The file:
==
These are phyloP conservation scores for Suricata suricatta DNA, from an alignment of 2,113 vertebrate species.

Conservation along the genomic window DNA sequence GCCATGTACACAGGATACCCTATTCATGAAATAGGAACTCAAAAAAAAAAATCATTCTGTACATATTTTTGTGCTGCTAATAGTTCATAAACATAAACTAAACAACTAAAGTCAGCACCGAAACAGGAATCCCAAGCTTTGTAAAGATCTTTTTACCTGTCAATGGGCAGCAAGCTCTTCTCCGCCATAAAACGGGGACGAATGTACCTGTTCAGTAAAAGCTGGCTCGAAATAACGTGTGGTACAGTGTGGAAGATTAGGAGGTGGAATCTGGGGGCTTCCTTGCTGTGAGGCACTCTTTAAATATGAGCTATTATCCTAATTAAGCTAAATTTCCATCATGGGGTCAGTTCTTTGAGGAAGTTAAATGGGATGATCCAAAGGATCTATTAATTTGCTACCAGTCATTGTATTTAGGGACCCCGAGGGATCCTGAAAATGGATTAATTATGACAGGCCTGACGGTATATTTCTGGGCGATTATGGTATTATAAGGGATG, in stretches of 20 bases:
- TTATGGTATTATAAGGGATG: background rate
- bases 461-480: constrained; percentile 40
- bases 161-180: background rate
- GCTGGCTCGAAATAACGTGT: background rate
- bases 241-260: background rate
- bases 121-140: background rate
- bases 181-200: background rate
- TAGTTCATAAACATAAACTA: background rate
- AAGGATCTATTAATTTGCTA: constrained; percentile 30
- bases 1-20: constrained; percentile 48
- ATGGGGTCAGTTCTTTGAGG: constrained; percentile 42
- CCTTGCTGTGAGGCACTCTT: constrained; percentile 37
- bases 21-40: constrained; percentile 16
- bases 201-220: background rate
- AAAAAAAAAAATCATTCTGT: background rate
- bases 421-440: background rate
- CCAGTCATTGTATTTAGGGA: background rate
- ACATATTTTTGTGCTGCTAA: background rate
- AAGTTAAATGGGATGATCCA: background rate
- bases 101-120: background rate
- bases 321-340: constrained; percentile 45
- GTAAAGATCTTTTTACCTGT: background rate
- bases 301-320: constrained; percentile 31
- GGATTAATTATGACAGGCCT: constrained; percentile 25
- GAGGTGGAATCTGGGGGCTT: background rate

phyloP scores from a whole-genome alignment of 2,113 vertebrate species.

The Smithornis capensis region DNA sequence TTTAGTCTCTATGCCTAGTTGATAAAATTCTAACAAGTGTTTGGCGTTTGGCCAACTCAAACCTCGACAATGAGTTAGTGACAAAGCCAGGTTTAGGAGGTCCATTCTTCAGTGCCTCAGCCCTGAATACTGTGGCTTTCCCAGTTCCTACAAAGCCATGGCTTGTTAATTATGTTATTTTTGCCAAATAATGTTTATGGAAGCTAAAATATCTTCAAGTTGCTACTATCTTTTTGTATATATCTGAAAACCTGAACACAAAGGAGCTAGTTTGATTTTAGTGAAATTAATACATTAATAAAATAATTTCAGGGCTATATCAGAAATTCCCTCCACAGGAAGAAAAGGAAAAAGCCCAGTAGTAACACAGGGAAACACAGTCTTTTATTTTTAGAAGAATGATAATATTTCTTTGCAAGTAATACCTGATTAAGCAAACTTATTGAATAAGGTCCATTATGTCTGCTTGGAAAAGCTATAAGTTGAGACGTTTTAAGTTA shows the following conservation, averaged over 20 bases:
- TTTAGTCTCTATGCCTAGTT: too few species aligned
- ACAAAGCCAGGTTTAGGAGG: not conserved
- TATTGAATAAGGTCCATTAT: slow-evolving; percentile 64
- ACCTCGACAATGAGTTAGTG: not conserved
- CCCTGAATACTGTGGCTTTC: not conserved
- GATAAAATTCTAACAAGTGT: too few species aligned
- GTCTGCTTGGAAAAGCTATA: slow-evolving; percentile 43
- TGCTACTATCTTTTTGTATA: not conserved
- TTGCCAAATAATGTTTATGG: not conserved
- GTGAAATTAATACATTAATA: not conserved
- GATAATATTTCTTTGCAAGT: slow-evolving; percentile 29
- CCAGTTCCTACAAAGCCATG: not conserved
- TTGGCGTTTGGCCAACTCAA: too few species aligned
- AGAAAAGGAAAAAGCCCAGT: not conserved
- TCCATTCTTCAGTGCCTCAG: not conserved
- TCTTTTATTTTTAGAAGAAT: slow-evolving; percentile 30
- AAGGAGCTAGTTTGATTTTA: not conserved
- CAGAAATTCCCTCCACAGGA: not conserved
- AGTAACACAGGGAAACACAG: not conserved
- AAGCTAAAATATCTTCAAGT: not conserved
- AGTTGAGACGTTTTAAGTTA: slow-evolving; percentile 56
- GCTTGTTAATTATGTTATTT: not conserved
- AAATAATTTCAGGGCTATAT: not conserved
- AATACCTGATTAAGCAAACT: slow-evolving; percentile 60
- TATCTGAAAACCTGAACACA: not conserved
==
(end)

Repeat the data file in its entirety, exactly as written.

These are phyloP conservation scores for Suricata suricatta DNA, from an alignment of 2,113 vertebrate species.

Conservation along the genomic window DNA sequence GCCATGTACACAGGATACCCTATTCATGAAATAGGAACTCAAAAAAAAAAATCATTCTGTACATATTTTTGTGCTGCTAATAGTTCATAAACATAAACTAAACAACTAAAGTCAGCACCGAAACAGGAATCCCAAGCTTTGTAAAGATCTTTTTACCTGTCAATGGGCAGCAAGCTCTTCTCCGCCATAAAACGGGGACGAATGTACCTGTTCAGTAAAAGCTGGCTCGAAATAACGTGTGGTACAGTGTGGAAGATTAGGAGGTGGAATCTGGGGGCTTCCTTGCTGTGAGGCACTCTTTAAATATGAGCTATTATCCTAATTAAGCTAAATTTCCATCATGGGGTCAGTTCTTTGAGGAAGTTAAATGGGATGATCCAAAGGATCTATTAATTTGCTACCAGTCATTGTATTTAGGGACCCCGAGGGATCCTGAAAATGGATTAATTATGACAGGCCTGACGGTATATTTCTGGGCGATTATGGTATTATAAGGGATG, in stretches of 20 bases:
- TTATGGTATTATAAGGGATG: background rate
- bases 461-480: constrained; percentile 40
- bases 161-180: background rate
- GCTGGCTCGAAATAACGTGT: background rate
- bases 241-260: background rate
- bases 121-140: background rate
- bases 181-200: background rate
- TAGTTCATAAACATAAACTA: background rate
- AAGGATCTATTAATTTGCTA: constrained; percentile 30
- bases 1-20: constrained; percentile 48
- ATGGGGTCAGTTCTTTGAGG: constrained; percentile 42
- CCTTGCTGTGAGGCACTCTT: constrained; percentile 37
- bases 21-40: constrained; percentile 16
- bases 201-220: background rate
- AAAAAAAAAAATCATTCTGT: background rate
- bases 421-440: background rate
- CCAGTCATTGTATTTAGGGA: background rate
- ACATATTTTTGTGCTGCTAA: background rate
- AAGTTAAATGGGATGATCCA: background rate
- bases 101-120: background rate
- bases 321-340: constrained; percentile 45
- GTAAAGATCTTTTTACCTGT: background rate
- bases 301-320: constrained; percentile 31
- GGATTAATTATGACAGGCCT: constrained; percentile 25
- GAGGTGGAATCTGGGGGCTT: background rate

phyloP scores from a whole-genome alignment of 2,113 vertebrate species.

The Smithornis capensis region DNA sequence TTTAGTCTCTATGCCTAGTTGATAAAATTCTAACAAGTGTTTGGCGTTTGGCCAACTCAAACCTCGACAATGAGTTAGTGACAAAGCCAGGTTTAGGAGGTCCATTCTTCAGTGCCTCAGCCCTGAATACTGTGGCTTTCCCAGTTCCTACAAAGCCATGGCTTGTTAATTATGTTATTTTTGCCAAATAATGTTTATGGAAGCTAAAATATCTTCAAGTTGCTACTATCTTTTTGTATATATCTGAAAACCTGAACACAAAGGAGCTAGTTTGATTTTAGTGAAATTAATACATTAATAAAATAATTTCAGGGCTATATCAGAAATTCCCTCCACAGGAAGAAAAGGAAAAAGCCCAGTAGTAACACAGGGAAACACAGTCTTTTATTTTTAGAAGAATGATAATATTTCTTTGCAAGTAATACCTGATTAAGCAAACTTATTGAATAAGGTCCATTATGTCTGCTTGGAAAAGCTATAAGTTGAGACGTTTTAAGTTA shows the following conservation, averaged over 20 bases:
- TTTAGTCTCTATGCCTAGTT: too few species aligned
- ACAAAGCCAGGTTTAGGAGG: not conserved
- TATTGAATAAGGTCCATTAT: slow-evolving; percentile 64
- ACCTCGACAATGAGTTAGTG: not conserved
- CCCTGAATACTGTGGCTTTC: not conserved
- GATAAAATTCTAACAAGTGT: too few species aligned
- GTCTGCTTGGAAAAGCTATA: slow-evolving; percentile 43
- TGCTACTATCTTTTTGTATA: not conserved
- TTGCCAAATAATGTTTATGG: not conserved
- GTGAAATTAATACATTAATA: not conserved
- GATAATATTTCTTTGCAAGT: slow-evolving; percentile 29
- CCAGTTCCTACAAAGCCATG: not conserved
- TTGGCGTTTGGCCAACTCAA: too few species aligned
- AGAAAAGGAAAAAGCCCAGT: not conserved
- TCCATTCTTCAGTGCCTCAG: not conserved
- TCTTTTATTTTTAGAAGAAT: slow-evolving; percentile 30
- AAGGAGCTAGTTTGATTTTA: not conserved
- CAGAAATTCCCTCCACAGGA: not conserved
- AGTAACACAGGGAAACACAG: not conserved
- AAGCTAAAATATCTTCAAGT: not conserved
- AGTTGAGACGTTTTAAGTTA: slow-evolving; percentile 56
- GCTTGTTAATTATGTTATTT: not conserved
- AAATAATTTCAGGGCTATAT: not conserved
- AATACCTGATTAAGCAAACT: slow-evolving; percentile 60
- TATCTGAAAACCTGAACACA: not conserved